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At first, the townspeople couldn't believe it. And they didn't want to talk about it. It is, after all, the heart of their community, the only flat spot in the canyon where people can walk their dogs, the only place where kids can play safely away from the highway that runs smack through the middle of Jamestown.
Elysian Park, like the Elysian fields of Greek mythology, is tranquil. Mountains surround it, a walking path circles it, and James Creek flows alongside it. Every July 4, most of the 205 residents of this old mining town northwest of Boulder gather there to barbecue, play horseshoes and watch the annual dog contest, in which every entrant takes home a prize. Two years ago, Steve Edelstein's dog, Tootsie, a rescued stray, was named "most improved dog." Last year, Tootsie didn't attend the celebration because it was too hot, which led to her being honored as the "most pampered dog." This year, the festivities were set to continue in the same high-spirited tradition.
No, the townspeople didn't want to acknowledge the fact that their beloved park might become a Superfund site.
The Arapahoe Indians were the first residents of Jamestown, but they were displaced in the 1860s, when newcomers discovered that there was gold in the hills. Miners set up camp along "Jim" Creek and incorporated "Jimtown" in 1863. But when the United States Postal Service opened an office there three years later, it renamed the small settlement "Jamestown" to give it a more dignified air.
Jamestown experienced its share of booms and busts over the next century, but for the most part, it prospered. Gold, lead, silver, fluorspar and uranium were extracted from numerous mines in the 36-square-mile Golden Age Mining District, which included the Burlington, Golden Age, Argo and Emmit mines, all of which were outside the city limits in what is now Roosevelt National Forest. Some of the ore, however, was milled in town near what is now Elysian Park.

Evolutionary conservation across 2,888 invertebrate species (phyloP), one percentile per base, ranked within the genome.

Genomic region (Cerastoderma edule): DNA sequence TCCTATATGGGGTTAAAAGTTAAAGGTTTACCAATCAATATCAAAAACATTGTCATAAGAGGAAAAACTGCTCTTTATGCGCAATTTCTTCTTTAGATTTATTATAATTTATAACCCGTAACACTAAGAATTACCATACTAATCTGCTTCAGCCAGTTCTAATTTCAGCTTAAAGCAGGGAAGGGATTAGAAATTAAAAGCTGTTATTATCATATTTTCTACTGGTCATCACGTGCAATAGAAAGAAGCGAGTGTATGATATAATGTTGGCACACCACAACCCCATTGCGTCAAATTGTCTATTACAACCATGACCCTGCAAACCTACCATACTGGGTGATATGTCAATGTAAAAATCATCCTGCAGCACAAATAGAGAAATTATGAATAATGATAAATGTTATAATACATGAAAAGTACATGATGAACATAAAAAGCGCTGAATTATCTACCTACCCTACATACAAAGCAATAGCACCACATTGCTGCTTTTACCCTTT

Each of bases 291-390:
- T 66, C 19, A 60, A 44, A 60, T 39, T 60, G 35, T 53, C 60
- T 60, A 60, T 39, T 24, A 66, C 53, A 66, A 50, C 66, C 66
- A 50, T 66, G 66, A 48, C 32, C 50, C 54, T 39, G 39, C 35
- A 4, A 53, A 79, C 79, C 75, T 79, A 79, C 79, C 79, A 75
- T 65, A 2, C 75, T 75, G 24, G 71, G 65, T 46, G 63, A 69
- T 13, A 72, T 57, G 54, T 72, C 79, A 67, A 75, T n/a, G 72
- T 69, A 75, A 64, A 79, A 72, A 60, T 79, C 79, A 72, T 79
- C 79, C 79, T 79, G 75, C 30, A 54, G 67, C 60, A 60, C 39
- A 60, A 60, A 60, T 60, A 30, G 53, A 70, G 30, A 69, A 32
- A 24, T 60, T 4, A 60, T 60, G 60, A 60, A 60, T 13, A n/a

Since mining ended, Jamestown has become a bedroom community for Boulder and Longmont; the commuters don't mind the fifteen-minute ride through James Canyon, which turns into Left Hand Canyon before intersecting U.S. Highway 36. When they return to Jamestown in the evening, it still feels, in some ways, like the 1800s; there's no grocery store, shopping mall, hospital or movie theater -- just a fifteen-student elementary school, a post office, a church, a town hall and the Mercantile Cafe, better known as the Merc, where people gather for burgers and beer. Residents like the quiet way of life, and they have the miners to thank for it.
But the miners gave them more than just a romantic piece of Colorado's past -- they also left behind polluted streams and land.
Contamination from the mines and mills above Jamestown has killed all the aquatic life in the Little James Creek and, according to the Environmental Protection Agency, could someday pose a health risk to the 14,000 people who get their water from the Left Hand Water District downstream.
Although milling ceased in Jamestown sometime in the middle of the last century, a huge pond containing waste rock remained. After ore is crushed, it is chemically treated in water and then transferred to a settling pond, where the gold or other precious metals are separated out. Fine, sandlike residue, called tailings, is left over and, with it, toxic metals that were extracted in the mining process. No one at the EPA, in the state or county health departments, or in the town itself is exactly sure who covered up the tailings pond or when, but at some point it was capped, re-vegetated and made into the twenty-acre park that is there today (according to local lore, the Army Corps of Engineers did the work in the 1970s). Some tailings are still visible in areas where grass hasn't grown, however, and a recent influx of pocket gophers has disturbed the tailings that are buried.
EPA officials want to clean up the mines and mills, as well as the mess underneath Elysian Park, but they say the only way to get the necessary money is to put the sites on the EPA's National Priorities List (NPL). That would give the agency access to Superfund, a multibillion-dollar trust fund that was established by the United States Congress in 1980 to pay for the cleanup of hazardous waste sites.
While the townspeople understand that the mines need to be dealt with, they are more skeptical about whether the nominal testing at Elysian Park -- only five soil samples have been taken -- proves that it qualifies for the NPL. And they don't think the EPA has given them enough information to decide whether to support an effort that could disrupt their lives for years and give their town the stigma that comes with being a Superfund site. The EPA, which was prepared to take steps that would add the sites to the NPL, has now given the town six months to a year of breathing room to figure out how to get the sites cleaned up without Superfund.
But as the townspeople have gathered occasionally to talk it over in the last few months, they've begun to realize that most of their questions may not be answered until after they've been burdened with the Superfund label.